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Ethnography of the socio-sanitary reception in Rome. How are HIV/AIDS and hepatitis b involved in creating the construction of legal categories assigned to migrants?

Santilli, Cecilia LU (2021) In International Journal of Migration, Health and Social Care
Abstract

Purpose: This paper aims to investigate the role that Italian third sector organizations have in the process of social and administrative categorization of newly arrived migrants living with human immunodeficiency virus/acquired immunodeficiency syndrome (HIV/Aids) or hepatitis b. In Italy, free access to health is provided to all migrants and residence permits for medical treatment is granted for migrants living with a “serious illness” since the 1990s. The case of HIV/Aids and hepatitis b shows how this political openness, however, clashes with the tightening of migration policies. Design/methodology/approach: The study is based on ethnographic research conducted between 2014 and 2016 within an associative centre that deals with the... (More)

Purpose: This paper aims to investigate the role that Italian third sector organizations have in the process of social and administrative categorization of newly arrived migrants living with human immunodeficiency virus/acquired immunodeficiency syndrome (HIV/Aids) or hepatitis b. In Italy, free access to health is provided to all migrants and residence permits for medical treatment is granted for migrants living with a “serious illness” since the 1990s. The case of HIV/Aids and hepatitis b shows how this political openness, however, clashes with the tightening of migration policies. Design/methodology/approach: The study is based on ethnographic research conducted between 2014 and 2016 within an associative centre that deals with the socio-health care of newly arrived migrants in Rome. In addition to the participant observations, the study is based in semi-structured interviews conducted with 10 health-care providers (nurses, health-care assistants and socio-cultural mediators) and doctors and with 22 migrants coming from Sub-Saharan Africa and living with HIV/AIDS (10) and hepatitis b (12). Findings: In Italy, the two infections have been identified as top diseases among migrant populations in the country but if HIV/Aids is always considered as a “serious illness”, hepatitis b is considered as a public health priority only in the case of a treatment prescription. These aspects have an important impact on the interactions between medical and social professionals and migrants affected by HIV/AIDS and hepatitis b, contributing differently to the creation of legal categories assigned to migrants. Originality/value: The case of HIV/Aids and hepatitis b shows how the political openness of the public health system, clashes with the tightening of migration policies and analyse the role of the third sector has in this issue.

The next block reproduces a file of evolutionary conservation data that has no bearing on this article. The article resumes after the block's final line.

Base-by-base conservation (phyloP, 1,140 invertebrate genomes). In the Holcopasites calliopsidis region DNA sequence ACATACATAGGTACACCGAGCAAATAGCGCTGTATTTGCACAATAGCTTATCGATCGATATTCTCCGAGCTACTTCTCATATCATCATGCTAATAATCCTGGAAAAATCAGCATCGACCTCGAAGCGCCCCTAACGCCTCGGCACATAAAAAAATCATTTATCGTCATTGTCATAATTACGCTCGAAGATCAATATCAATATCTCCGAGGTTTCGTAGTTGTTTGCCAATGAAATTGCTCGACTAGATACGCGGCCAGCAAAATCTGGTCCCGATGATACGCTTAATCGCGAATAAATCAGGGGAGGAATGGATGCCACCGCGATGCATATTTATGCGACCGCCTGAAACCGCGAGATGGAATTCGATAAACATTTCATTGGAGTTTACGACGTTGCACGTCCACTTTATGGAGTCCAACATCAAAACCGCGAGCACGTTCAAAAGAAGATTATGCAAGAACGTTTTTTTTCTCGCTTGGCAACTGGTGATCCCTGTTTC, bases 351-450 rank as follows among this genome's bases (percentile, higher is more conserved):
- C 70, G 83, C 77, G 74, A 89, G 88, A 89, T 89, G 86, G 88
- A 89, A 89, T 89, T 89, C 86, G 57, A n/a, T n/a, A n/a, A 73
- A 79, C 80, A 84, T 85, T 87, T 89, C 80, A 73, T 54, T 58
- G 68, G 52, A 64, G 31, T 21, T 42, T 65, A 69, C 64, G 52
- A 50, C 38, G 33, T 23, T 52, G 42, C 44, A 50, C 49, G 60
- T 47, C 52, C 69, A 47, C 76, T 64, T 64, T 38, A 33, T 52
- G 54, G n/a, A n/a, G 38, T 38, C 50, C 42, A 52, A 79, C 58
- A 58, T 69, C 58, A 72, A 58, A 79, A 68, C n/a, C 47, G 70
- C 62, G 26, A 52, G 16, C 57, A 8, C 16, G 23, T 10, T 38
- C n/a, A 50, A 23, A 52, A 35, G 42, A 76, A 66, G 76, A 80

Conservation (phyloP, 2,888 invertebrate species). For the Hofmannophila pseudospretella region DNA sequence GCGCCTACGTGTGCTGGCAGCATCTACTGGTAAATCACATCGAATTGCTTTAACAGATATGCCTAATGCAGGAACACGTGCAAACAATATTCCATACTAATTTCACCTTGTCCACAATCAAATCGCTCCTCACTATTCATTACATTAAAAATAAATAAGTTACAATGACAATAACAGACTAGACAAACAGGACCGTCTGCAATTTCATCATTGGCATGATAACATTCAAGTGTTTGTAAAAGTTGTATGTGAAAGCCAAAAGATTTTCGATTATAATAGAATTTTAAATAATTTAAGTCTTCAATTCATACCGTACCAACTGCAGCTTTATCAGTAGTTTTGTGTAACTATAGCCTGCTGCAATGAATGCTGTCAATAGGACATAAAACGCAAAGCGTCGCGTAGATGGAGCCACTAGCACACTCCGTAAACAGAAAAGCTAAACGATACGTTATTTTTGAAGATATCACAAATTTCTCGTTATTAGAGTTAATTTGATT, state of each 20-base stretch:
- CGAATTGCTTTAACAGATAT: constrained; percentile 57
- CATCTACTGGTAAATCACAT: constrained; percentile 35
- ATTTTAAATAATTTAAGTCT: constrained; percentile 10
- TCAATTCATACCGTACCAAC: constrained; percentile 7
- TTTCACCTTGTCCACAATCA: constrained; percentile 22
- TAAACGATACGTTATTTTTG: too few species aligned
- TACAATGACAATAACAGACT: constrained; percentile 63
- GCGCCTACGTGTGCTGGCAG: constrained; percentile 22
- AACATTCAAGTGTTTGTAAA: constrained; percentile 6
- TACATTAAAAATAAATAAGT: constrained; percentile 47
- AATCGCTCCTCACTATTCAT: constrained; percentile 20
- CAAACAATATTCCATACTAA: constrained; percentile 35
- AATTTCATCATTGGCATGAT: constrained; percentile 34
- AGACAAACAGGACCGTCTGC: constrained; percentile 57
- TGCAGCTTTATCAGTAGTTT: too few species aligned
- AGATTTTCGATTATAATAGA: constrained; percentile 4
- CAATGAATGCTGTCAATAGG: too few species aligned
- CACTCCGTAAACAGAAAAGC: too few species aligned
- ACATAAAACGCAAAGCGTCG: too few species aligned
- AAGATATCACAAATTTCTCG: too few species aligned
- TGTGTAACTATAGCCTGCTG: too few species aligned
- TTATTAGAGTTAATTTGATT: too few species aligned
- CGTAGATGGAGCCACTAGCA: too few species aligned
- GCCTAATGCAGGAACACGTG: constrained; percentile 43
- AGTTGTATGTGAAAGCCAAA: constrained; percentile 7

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author
organization
publishing date